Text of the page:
There have been cases reported of Scarlet fever in eastern Nebraska. Dr. Kari Simonsen is the University of Nebraska Medical Center’s Division Chief of pediatric Infectious Disease and says Scarlet fever used to be a common and serious childhood illness but isn’t seen often today.
Dr. Simonsen says, “There has been quite a bit of strep throat going around in the Omaha metro area right now. it is most commonly seen in school aged children and so that is the population we’ve seen the most cases. Sometimes they end up with a rash, red and rough, almost a like a sandpaper feel. When that rash occurs together with the sore throat we call it Scarlet fever.”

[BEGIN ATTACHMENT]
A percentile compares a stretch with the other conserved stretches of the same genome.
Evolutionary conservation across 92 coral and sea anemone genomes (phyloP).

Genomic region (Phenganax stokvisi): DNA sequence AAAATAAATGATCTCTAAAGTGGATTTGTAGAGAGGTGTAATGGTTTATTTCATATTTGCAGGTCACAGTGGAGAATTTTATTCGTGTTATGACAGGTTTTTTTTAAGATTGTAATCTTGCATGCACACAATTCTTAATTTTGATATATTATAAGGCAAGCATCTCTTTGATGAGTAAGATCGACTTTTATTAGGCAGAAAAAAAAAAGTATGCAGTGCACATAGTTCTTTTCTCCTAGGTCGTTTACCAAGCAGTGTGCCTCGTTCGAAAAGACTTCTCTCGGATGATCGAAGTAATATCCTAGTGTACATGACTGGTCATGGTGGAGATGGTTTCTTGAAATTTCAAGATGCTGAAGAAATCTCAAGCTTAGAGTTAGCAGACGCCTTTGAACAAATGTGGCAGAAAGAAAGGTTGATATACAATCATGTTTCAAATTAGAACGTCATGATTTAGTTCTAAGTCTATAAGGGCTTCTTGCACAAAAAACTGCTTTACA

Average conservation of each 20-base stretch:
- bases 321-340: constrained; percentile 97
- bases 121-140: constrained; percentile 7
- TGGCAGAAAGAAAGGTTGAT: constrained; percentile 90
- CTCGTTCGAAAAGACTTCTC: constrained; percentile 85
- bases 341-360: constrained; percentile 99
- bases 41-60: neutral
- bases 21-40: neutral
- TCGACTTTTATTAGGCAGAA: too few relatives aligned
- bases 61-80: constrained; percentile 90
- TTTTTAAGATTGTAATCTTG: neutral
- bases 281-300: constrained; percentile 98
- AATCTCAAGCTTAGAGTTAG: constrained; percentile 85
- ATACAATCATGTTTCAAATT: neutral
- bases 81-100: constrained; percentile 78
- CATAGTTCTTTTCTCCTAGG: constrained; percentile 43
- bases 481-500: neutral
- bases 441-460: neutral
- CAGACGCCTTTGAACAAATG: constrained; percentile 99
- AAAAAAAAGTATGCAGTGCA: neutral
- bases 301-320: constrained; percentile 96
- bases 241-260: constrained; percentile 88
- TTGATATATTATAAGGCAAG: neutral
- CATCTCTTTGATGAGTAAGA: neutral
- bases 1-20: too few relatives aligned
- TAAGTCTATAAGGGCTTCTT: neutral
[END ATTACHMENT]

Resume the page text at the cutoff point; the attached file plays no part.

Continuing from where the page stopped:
Dr. Simonsen says prior to the antibiotic era Scarlet fever was considered a severe disease because there was no treatment. She said her favorite literary reference is the book, The Velveteen Rabbit where a child was ill for a prolonged time with Scarlet fever. These stories were prior to antibiotic availability and that is why the disease is much less common today.
Dr. Simonson says if you feel your child might have a group A strep infection it is a good idea to have the child tested. There is a rare complication from strep infections known as rheumatic fever. She says this is another disease we heard much more about prior to antibiotics. She says rheumatic fever can be associated with long-term heart problems and so strep infections need to be treated as soon as possible. She says this is one of the times that antibiotics are important, needed and helpful.